Tucked into the recent recovery bill was a provision granting the Federal Reserve the right to set up a $450 billion bailout plan without following key provisions of the federal open meetings law, including announcing its meetings or keeping most records about them, according to a POLITICO review of the legislation.
The provision further calls into question the transparency and oversight for the biggest bailout law ever passed by Congress. President Donald Trump has indicated he does not plan to comply with another part of the new law intended to boost Congress’ oversight powers of the bailout funds. And earlier this week, Trump dismissed the government official chosen as the chief watchdog for the stimulus package.
The changes at the central bank – which appear to have been inserted into the 880-page bill by sympathetic senators during the scramble to get it approved -- would address a complaint that the Fed faced during the 2008 financial crisis, when board members couldn’t easily hold group conversations to address the fast-moving economic turmoil.
The provision dispenses with a longstanding accountability rule that the board has to give at least one day’s notice before holding a meeting. Experts say the change could lead to key information about the $450 billion bailout fund, such as which firms might benefit from the program, remaining inaccessible long after the bailout is over.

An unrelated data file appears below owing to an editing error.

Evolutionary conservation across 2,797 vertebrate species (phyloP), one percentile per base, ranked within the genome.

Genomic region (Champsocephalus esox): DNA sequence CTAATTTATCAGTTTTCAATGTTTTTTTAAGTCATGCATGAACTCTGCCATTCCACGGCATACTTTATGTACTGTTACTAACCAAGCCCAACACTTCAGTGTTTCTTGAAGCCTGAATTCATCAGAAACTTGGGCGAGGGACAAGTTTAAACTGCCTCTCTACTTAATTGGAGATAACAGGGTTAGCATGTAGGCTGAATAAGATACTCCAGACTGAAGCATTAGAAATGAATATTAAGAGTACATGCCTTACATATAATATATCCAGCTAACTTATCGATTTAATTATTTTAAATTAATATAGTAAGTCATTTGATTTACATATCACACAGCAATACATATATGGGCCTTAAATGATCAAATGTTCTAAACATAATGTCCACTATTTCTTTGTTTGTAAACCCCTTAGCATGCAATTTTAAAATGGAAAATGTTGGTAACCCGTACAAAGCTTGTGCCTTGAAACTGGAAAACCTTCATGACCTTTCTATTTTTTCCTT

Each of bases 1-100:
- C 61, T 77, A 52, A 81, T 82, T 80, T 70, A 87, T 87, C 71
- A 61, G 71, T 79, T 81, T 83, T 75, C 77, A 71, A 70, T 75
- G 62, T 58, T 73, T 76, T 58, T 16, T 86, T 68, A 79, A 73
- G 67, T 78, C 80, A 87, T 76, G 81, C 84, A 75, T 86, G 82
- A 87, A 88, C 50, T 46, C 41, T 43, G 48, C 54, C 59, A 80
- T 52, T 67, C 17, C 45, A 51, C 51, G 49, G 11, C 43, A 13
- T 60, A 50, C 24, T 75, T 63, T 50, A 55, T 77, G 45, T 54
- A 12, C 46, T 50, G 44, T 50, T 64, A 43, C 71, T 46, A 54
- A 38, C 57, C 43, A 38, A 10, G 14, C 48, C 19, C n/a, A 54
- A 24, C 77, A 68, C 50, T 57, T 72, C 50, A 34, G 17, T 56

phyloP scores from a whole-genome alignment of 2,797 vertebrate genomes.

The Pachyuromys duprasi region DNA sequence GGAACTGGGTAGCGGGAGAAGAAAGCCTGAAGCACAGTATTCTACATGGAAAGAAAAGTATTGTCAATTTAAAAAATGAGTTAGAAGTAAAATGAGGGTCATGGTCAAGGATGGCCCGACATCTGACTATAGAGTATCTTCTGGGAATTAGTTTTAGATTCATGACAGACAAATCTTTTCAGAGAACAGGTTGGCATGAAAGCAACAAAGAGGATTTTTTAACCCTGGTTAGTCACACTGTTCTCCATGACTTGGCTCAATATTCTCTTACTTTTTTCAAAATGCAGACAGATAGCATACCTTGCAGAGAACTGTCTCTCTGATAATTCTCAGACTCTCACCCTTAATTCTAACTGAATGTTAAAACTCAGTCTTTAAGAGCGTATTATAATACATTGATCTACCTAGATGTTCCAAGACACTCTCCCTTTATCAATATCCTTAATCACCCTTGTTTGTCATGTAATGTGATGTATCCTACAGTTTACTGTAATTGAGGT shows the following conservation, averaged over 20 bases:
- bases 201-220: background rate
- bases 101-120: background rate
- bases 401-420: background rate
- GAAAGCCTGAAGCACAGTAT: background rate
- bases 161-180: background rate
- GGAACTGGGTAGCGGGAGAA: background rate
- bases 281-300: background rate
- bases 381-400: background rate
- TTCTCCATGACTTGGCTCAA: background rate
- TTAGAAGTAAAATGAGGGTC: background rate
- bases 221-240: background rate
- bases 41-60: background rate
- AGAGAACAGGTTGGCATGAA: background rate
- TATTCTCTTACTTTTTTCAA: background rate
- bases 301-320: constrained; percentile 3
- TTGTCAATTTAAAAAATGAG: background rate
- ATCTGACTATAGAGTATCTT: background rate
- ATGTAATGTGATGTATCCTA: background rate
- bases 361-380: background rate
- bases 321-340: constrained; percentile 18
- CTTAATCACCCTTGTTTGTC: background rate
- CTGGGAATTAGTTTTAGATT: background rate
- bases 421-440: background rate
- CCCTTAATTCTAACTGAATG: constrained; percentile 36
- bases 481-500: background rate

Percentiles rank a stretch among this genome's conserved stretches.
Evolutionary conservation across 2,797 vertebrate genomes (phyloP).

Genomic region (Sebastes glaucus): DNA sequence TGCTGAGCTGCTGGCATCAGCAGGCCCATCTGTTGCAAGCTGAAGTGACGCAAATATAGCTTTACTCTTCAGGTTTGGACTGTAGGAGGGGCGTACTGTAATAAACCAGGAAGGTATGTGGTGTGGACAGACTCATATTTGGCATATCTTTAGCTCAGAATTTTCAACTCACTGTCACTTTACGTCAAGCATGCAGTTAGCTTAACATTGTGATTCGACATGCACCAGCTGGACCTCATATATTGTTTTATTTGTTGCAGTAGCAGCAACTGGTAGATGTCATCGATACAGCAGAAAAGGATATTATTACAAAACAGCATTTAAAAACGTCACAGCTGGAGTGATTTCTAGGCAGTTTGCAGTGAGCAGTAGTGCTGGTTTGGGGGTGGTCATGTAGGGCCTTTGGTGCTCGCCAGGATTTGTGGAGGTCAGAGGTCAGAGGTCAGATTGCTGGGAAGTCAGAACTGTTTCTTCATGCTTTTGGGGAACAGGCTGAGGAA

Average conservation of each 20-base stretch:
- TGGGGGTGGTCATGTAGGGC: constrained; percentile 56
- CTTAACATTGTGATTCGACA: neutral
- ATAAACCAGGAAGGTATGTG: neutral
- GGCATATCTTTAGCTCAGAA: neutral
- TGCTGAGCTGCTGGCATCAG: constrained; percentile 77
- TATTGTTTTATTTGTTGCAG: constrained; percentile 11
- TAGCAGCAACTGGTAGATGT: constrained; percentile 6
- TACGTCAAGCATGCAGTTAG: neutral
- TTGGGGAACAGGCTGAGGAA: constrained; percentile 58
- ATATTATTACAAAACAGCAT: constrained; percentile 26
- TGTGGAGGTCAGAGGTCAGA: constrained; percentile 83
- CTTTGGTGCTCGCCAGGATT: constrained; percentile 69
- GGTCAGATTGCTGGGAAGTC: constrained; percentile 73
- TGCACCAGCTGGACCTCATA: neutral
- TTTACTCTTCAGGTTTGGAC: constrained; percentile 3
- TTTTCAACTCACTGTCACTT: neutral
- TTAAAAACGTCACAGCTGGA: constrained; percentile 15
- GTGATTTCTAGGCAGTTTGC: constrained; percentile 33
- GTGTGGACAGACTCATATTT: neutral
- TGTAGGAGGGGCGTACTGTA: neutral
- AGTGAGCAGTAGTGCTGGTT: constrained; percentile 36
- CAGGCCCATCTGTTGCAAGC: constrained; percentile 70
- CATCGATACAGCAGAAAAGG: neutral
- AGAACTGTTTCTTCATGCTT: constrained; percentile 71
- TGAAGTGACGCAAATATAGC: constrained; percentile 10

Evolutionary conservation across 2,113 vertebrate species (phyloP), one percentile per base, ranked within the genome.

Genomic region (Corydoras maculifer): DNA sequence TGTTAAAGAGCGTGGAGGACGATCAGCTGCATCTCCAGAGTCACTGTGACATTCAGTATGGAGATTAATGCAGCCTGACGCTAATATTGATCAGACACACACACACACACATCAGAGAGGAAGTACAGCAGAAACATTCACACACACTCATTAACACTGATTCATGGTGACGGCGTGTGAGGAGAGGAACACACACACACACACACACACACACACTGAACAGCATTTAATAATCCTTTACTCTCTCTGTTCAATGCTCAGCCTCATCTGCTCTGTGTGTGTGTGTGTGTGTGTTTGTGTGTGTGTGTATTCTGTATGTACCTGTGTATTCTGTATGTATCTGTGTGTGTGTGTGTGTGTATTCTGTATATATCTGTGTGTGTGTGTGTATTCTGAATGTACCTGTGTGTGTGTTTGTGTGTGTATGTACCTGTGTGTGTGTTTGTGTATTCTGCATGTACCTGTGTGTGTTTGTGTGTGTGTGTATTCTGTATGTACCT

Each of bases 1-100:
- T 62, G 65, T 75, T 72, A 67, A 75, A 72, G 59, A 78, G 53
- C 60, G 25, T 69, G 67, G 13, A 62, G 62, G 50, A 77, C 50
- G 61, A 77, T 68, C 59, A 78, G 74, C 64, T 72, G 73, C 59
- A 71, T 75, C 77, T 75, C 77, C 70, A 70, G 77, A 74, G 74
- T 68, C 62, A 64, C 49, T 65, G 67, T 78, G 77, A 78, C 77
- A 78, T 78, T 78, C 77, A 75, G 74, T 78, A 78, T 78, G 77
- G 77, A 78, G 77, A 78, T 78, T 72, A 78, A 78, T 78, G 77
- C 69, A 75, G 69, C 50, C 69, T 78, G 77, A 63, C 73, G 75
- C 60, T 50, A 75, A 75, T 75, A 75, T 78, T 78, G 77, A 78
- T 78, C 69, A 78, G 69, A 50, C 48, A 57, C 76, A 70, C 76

The new law would absolve the board of the requirement to keep minutes to closed-door meetings as it deliberates on how to set up the $450 billion loan program. That would severely limit the amount of information potentially available to the public on what influenced the board’s decision-making. The board would only have to keep a record of its votes, though they wouldn’t have to be made public during the coronavirus crisis.
A Fed spokesperson did not comment on the changes in the law or whether the Fed would continue keeping records of its meetings.
The spokesperson said, however, that the central bank still intends to give notice for regularly scheduled meetings and doesn’t plan to vote on major decisions in less formal settings.
With such a vast amount of money at stake, the Fed’s decision-making is bound to prompt lawsuits and complaints. Following its response to the 2008 financial crisis – which involved less money – the central bank faced numerous legal challenges, including from watchdog groups and journalists seeking to establish whether special influence was exerted behind the scenes.
“We may never know what terms are being given to banks, what collateral is being offered, what repayment methods and duties banks and other financial institutions may have,” said Charles Glasser, a media attorney who represented Bloomberg News in a public records lawsuit of the Federal Reserve in the wake of the 2008 financial crisis. “And these are important questions.”
Even granting the board’s interest in moving quickly, Glasser said of the new provision, “This is written too broadly and allows the Federal Reserve to avoid its responsibilities of public disclosure as the courts have described them,” Glasser said.